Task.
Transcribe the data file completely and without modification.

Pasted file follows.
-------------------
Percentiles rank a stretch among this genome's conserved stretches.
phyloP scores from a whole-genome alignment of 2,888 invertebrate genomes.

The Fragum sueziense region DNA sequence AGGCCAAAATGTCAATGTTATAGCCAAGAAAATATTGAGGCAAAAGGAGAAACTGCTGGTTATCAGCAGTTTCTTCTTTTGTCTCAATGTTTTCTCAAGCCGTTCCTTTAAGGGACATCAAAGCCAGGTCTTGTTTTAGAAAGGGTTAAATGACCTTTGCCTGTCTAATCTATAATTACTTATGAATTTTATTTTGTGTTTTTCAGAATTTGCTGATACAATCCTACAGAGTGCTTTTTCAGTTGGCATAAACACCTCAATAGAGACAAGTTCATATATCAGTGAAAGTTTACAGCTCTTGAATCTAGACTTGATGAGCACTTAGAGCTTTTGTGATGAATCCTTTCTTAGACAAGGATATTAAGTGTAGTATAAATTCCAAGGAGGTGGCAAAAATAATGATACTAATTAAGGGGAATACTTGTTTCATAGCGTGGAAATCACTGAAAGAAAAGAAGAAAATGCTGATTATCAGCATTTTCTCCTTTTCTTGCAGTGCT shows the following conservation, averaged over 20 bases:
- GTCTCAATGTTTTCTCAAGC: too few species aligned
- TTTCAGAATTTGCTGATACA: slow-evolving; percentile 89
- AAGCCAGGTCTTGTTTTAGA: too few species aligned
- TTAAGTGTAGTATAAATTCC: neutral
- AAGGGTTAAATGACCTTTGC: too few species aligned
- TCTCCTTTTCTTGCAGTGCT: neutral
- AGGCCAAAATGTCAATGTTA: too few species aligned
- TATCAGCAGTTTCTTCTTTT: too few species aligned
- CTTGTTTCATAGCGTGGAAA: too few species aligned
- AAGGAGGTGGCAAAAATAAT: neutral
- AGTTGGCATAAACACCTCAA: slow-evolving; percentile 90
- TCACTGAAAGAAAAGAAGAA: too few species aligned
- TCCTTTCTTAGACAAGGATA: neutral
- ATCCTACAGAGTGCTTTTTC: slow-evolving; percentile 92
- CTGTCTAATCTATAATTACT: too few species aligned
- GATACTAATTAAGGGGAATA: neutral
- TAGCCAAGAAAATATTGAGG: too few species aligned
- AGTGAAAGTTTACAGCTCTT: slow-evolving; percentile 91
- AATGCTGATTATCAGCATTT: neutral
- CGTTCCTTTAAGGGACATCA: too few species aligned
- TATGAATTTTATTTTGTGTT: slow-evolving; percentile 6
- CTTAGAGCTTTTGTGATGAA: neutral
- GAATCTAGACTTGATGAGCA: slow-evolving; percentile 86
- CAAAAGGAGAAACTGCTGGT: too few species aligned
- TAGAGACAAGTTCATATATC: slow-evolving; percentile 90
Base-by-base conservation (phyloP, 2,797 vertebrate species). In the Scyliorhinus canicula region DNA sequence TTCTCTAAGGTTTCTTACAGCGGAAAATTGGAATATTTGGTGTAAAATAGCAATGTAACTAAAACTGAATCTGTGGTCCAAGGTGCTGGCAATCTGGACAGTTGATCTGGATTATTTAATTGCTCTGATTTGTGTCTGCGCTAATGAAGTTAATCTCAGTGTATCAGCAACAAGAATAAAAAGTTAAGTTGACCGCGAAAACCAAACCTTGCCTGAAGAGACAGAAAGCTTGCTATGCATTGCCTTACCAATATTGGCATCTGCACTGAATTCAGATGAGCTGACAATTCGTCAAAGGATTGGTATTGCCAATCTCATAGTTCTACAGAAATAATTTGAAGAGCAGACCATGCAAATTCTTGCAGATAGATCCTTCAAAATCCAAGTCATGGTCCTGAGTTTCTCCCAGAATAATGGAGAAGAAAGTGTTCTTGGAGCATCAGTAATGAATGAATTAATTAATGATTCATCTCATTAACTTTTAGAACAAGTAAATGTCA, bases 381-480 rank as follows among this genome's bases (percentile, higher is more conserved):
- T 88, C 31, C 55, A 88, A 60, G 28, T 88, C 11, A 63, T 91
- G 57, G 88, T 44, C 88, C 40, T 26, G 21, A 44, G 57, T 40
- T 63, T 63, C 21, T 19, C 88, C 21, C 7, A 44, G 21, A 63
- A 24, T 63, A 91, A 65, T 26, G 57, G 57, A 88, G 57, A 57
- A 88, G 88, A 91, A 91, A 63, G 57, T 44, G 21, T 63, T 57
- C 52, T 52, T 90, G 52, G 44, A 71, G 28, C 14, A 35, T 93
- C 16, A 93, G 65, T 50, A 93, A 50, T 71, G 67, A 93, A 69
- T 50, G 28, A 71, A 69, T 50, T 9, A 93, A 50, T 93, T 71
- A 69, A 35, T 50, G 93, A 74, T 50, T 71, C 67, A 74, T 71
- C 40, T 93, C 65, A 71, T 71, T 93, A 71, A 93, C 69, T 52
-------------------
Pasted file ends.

Percentiles rank a stretch among this genome's conserved stretches.
phyloP scores from a whole-genome alignment of 2,888 invertebrate genomes.

The Fragum sueziense region DNA sequence AGGCCAAAATGTCAATGTTATAGCCAAGAAAATATTGAGGCAAAAGGAGAAACTGCTGGTTATCAGCAGTTTCTTCTTTTGTCTCAATGTTTTCTCAAGCCGTTCCTTTAAGGGACATCAAAGCCAGGTCTTGTTTTAGAAAGGGTTAAATGACCTTTGCCTGTCTAATCTATAATTACTTATGAATTTTATTTTGTGTTTTTCAGAATTTGCTGATACAATCCTACAGAGTGCTTTTTCAGTTGGCATAAACACCTCAATAGAGACAAGTTCATATATCAGTGAAAGTTTACAGCTCTTGAATCTAGACTTGATGAGCACTTAGAGCTTTTGTGATGAATCCTTTCTTAGACAAGGATATTAAGTGTAGTATAAATTCCAAGGAGGTGGCAAAAATAATGATACTAATTAAGGGGAATACTTGTTTCATAGCGTGGAAATCACTGAAAGAAAAGAAGAAAATGCTGATTATCAGCATTTTCTCCTTTTCTTGCAGTGCT shows the following conservation, averaged over 20 bases:
- GTCTCAATGTTTTCTCAAGC: too few species aligned
- TTTCAGAATTTGCTGATACA: slow-evolving; percentile 89
- AAGCCAGGTCTTGTTTTAGA: too few species aligned
- TTAAGTGTAGTATAAATTCC: neutral
- AAGGGTTAAATGACCTTTGC: too few species aligned
- TCTCCTTTTCTTGCAGTGCT: neutral
- AGGCCAAAATGTCAATGTTA: too few species aligned
- TATCAGCAGTTTCTTCTTTT: too few species aligned
- CTTGTTTCATAGCGTGGAAA: too few species aligned
- AAGGAGGTGGCAAAAATAAT: neutral
- AGTTGGCATAAACACCTCAA: slow-evolving; percentile 90
- TCACTGAAAGAAAAGAAGAA: too few species aligned
- TCCTTTCTTAGACAAGGATA: neutral
- ATCCTACAGAGTGCTTTTTC: slow-evolving; percentile 92
- CTGTCTAATCTATAATTACT: too few species aligned
- GATACTAATTAAGGGGAATA: neutral
- TAGCCAAGAAAATATTGAGG: too few species aligned
- AGTGAAAGTTTACAGCTCTT: slow-evolving; percentile 91
- AATGCTGATTATCAGCATTT: neutral
- CGTTCCTTTAAGGGACATCA: too few species aligned
- TATGAATTTTATTTTGTGTT: slow-evolving; percentile 6
- CTTAGAGCTTTTGTGATGAA: neutral
- GAATCTAGACTTGATGAGCA: slow-evolving; percentile 86
- CAAAAGGAGAAACTGCTGGT: too few species aligned
- TAGAGACAAGTTCATATATC: slow-evolving; percentile 90
Base-by-base conservation (phyloP, 2,797 vertebrate species). In the Scyliorhinus canicula region DNA sequence TTCTCTAAGGTTTCTTACAGCGGAAAATTGGAATATTTGGTGTAAAATAGCAATGTAACTAAAACTGAATCTGTGGTCCAAGGTGCTGGCAATCTGGACAGTTGATCTGGATTATTTAATTGCTCTGATTTGTGTCTGCGCTAATGAAGTTAATCTCAGTGTATCAGCAACAAGAATAAAAAGTTAAGTTGACCGCGAAAACCAAACCTTGCCTGAAGAGACAGAAAGCTTGCTATGCATTGCCTTACCAATATTGGCATCTGCACTGAATTCAGATGAGCTGACAATTCGTCAAAGGATTGGTATTGCCAATCTCATAGTTCTACAGAAATAATTTGAAGAGCAGACCATGCAAATTCTTGCAGATAGATCCTTCAAAATCCAAGTCATGGTCCTGAGTTTCTCCCAGAATAATGGAGAAGAAAGTGTTCTTGGAGCATCAGTAATGAATGAATTAATTAATGATTCATCTCATTAACTTTTAGAACAAGTAAATGTCA, bases 381-480 rank as follows among this genome's bases (percentile, higher is more conserved):
- T 88, C 31, C 55, A 88, A 60, G 28, T 88, C 11, A 63, T 91
- G 57, G 88, T 44, C 88, C 40, T 26, G 21, A 44, G 57, T 40
- T 63, T 63, C 21, T 19, C 88, C 21, C 7, A 44, G 21, A 63
- A 24, T 63, A 91, A 65, T 26, G 57, G 57, A 88, G 57, A 57
- A 88, G 88, A 91, A 91, A 63, G 57, T 44, G 21, T 63, T 57
- C 52, T 52, T 90, G 52, G 44, A 71, G 28, C 14, A 35, T 93
- C 16, A 93, G 65, T 50, A 93, A 50, T 71, G 67, A 93, A 69
- T 50, G 28, A 71, A 69, T 50, T 9, A 93, A 50, T 93, T 71
- A 69, A 35, T 50, G 93, A 74, T 50, T 71, C 67, A 74, T 71
- C 40, T 93, C 65, A 71, T 71, T 93, A 71, A 93, C 69, T 52